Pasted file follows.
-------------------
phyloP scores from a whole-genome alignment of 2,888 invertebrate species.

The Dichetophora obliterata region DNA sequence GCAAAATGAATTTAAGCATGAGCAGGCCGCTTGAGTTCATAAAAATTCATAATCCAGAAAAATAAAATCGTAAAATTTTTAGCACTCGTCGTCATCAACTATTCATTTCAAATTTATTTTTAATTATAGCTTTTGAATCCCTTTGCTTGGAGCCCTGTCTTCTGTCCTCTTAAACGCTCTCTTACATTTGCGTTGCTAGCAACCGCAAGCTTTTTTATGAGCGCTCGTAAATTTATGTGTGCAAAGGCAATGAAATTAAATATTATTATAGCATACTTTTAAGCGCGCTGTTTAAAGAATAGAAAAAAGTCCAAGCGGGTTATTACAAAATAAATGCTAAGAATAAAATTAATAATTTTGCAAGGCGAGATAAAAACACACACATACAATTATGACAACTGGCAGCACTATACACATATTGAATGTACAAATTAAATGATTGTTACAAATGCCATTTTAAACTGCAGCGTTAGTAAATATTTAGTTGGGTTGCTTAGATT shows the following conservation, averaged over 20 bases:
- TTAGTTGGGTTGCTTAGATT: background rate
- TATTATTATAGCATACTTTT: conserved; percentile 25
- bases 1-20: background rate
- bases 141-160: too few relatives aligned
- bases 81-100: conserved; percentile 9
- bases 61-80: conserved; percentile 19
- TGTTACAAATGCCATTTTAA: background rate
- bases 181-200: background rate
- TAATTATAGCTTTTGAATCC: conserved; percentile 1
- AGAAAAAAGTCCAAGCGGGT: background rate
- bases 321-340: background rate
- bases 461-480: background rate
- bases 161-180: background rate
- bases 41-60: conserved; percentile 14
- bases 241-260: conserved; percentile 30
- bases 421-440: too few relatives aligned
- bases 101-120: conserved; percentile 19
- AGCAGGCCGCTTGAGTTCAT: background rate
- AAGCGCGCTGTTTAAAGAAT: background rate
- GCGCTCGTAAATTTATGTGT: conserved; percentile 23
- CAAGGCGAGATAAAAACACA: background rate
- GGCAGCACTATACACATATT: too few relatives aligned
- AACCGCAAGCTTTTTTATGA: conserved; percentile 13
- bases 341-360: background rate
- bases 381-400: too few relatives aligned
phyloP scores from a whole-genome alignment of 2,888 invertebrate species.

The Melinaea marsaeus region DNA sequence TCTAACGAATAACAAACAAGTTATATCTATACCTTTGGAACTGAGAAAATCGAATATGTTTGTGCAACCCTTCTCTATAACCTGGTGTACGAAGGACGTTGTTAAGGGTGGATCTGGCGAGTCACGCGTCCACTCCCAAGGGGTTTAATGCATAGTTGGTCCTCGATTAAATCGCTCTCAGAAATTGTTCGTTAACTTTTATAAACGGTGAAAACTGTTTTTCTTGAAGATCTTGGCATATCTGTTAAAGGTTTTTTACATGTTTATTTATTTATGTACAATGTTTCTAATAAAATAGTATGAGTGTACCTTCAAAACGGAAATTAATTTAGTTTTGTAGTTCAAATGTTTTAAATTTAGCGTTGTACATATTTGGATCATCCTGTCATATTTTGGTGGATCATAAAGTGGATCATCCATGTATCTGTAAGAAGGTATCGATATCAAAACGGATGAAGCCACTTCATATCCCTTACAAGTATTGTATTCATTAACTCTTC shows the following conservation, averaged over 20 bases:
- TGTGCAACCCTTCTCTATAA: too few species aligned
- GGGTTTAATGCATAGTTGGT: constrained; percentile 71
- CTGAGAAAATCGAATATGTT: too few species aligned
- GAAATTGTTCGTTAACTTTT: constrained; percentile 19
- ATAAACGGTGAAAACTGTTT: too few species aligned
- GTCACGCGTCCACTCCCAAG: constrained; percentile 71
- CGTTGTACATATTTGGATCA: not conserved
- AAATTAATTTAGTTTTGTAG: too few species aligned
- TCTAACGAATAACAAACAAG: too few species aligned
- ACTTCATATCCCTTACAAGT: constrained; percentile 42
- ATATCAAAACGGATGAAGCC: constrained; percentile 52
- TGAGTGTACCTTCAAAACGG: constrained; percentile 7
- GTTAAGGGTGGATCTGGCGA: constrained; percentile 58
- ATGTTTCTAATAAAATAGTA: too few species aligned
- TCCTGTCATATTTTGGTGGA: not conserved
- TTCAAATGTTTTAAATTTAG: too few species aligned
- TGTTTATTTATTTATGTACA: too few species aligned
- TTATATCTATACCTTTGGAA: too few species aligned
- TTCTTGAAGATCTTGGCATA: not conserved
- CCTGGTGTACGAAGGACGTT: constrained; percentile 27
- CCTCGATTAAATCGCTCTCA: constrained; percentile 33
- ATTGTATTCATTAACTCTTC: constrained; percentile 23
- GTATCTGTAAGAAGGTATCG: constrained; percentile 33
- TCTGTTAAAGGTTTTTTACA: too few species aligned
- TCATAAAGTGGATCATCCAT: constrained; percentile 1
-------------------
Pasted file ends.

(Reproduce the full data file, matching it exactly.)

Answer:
phyloP scores from a whole-genome alignment of 2,888 invertebrate species.

The Dichetophora obliterata region DNA sequence GCAAAATGAATTTAAGCATGAGCAGGCCGCTTGAGTTCATAAAAATTCATAATCCAGAAAAATAAAATCGTAAAATTTTTAGCACTCGTCGTCATCAACTATTCATTTCAAATTTATTTTTAATTATAGCTTTTGAATCCCTTTGCTTGGAGCCCTGTCTTCTGTCCTCTTAAACGCTCTCTTACATTTGCGTTGCTAGCAACCGCAAGCTTTTTTATGAGCGCTCGTAAATTTATGTGTGCAAAGGCAATGAAATTAAATATTATTATAGCATACTTTTAAGCGCGCTGTTTAAAGAATAGAAAAAAGTCCAAGCGGGTTATTACAAAATAAATGCTAAGAATAAAATTAATAATTTTGCAAGGCGAGATAAAAACACACACATACAATTATGACAACTGGCAGCACTATACACATATTGAATGTACAAATTAAATGATTGTTACAAATGCCATTTTAAACTGCAGCGTTAGTAAATATTTAGTTGGGTTGCTTAGATT shows the following conservation, averaged over 20 bases:
- TTAGTTGGGTTGCTTAGATT: background rate
- TATTATTATAGCATACTTTT: conserved; percentile 25
- bases 1-20: background rate
- bases 141-160: too few relatives aligned
- bases 81-100: conserved; percentile 9
- bases 61-80: conserved; percentile 19
- TGTTACAAATGCCATTTTAA: background rate
- bases 181-200: background rate
- TAATTATAGCTTTTGAATCC: conserved; percentile 1
- AGAAAAAAGTCCAAGCGGGT: background rate
- bases 321-340: background rate
- bases 461-480: background rate
- bases 161-180: background rate
- bases 41-60: conserved; percentile 14
- bases 241-260: conserved; percentile 30
- bases 421-440: too few relatives aligned
- bases 101-120: conserved; percentile 19
- AGCAGGCCGCTTGAGTTCAT: background rate
- AAGCGCGCTGTTTAAAGAAT: background rate
- GCGCTCGTAAATTTATGTGT: conserved; percentile 23
- CAAGGCGAGATAAAAACACA: background rate
- GGCAGCACTATACACATATT: too few relatives aligned
- AACCGCAAGCTTTTTTATGA: conserved; percentile 13
- bases 341-360: background rate
- bases 381-400: too few relatives aligned
phyloP scores from a whole-genome alignment of 2,888 invertebrate species.

The Melinaea marsaeus region DNA sequence TCTAACGAATAACAAACAAGTTATATCTATACCTTTGGAACTGAGAAAATCGAATATGTTTGTGCAACCCTTCTCTATAACCTGGTGTACGAAGGACGTTGTTAAGGGTGGATCTGGCGAGTCACGCGTCCACTCCCAAGGGGTTTAATGCATAGTTGGTCCTCGATTAAATCGCTCTCAGAAATTGTTCGTTAACTTTTATAAACGGTGAAAACTGTTTTTCTTGAAGATCTTGGCATATCTGTTAAAGGTTTTTTACATGTTTATTTATTTATGTACAATGTTTCTAATAAAATAGTATGAGTGTACCTTCAAAACGGAAATTAATTTAGTTTTGTAGTTCAAATGTTTTAAATTTAGCGTTGTACATATTTGGATCATCCTGTCATATTTTGGTGGATCATAAAGTGGATCATCCATGTATCTGTAAGAAGGTATCGATATCAAAACGGATGAAGCCACTTCATATCCCTTACAAGTATTGTATTCATTAACTCTTC shows the following conservation, averaged over 20 bases:
- TGTGCAACCCTTCTCTATAA: too few species aligned
- GGGTTTAATGCATAGTTGGT: constrained; percentile 71
- CTGAGAAAATCGAATATGTT: too few species aligned
- GAAATTGTTCGTTAACTTTT: constrained; percentile 19
- ATAAACGGTGAAAACTGTTT: too few species aligned
- GTCACGCGTCCACTCCCAAG: constrained; percentile 71
- CGTTGTACATATTTGGATCA: not conserved
- AAATTAATTTAGTTTTGTAG: too few species aligned
- TCTAACGAATAACAAACAAG: too few species aligned
- ACTTCATATCCCTTACAAGT: constrained; percentile 42
- ATATCAAAACGGATGAAGCC: constrained; percentile 52
- TGAGTGTACCTTCAAAACGG: constrained; percentile 7
- GTTAAGGGTGGATCTGGCGA: constrained; percentile 58
- ATGTTTCTAATAAAATAGTA: too few species aligned
- TCCTGTCATATTTTGGTGGA: not conserved
- TTCAAATGTTTTAAATTTAG: too few species aligned
- TGTTTATTTATTTATGTACA: too few species aligned
- TTATATCTATACCTTTGGAA: too few species aligned
- TTCTTGAAGATCTTGGCATA: not conserved
- CCTGGTGTACGAAGGACGTT: constrained; percentile 27
- CCTCGATTAAATCGCTCTCA: constrained; percentile 33
- ATTGTATTCATTAACTCTTC: constrained; percentile 23
- GTATCTGTAAGAAGGTATCG: constrained; percentile 33
- TCTGTTAAAGGTTTTTTACA: too few species aligned
- TCATAAAGTGGATCATCCAT: constrained; percentile 1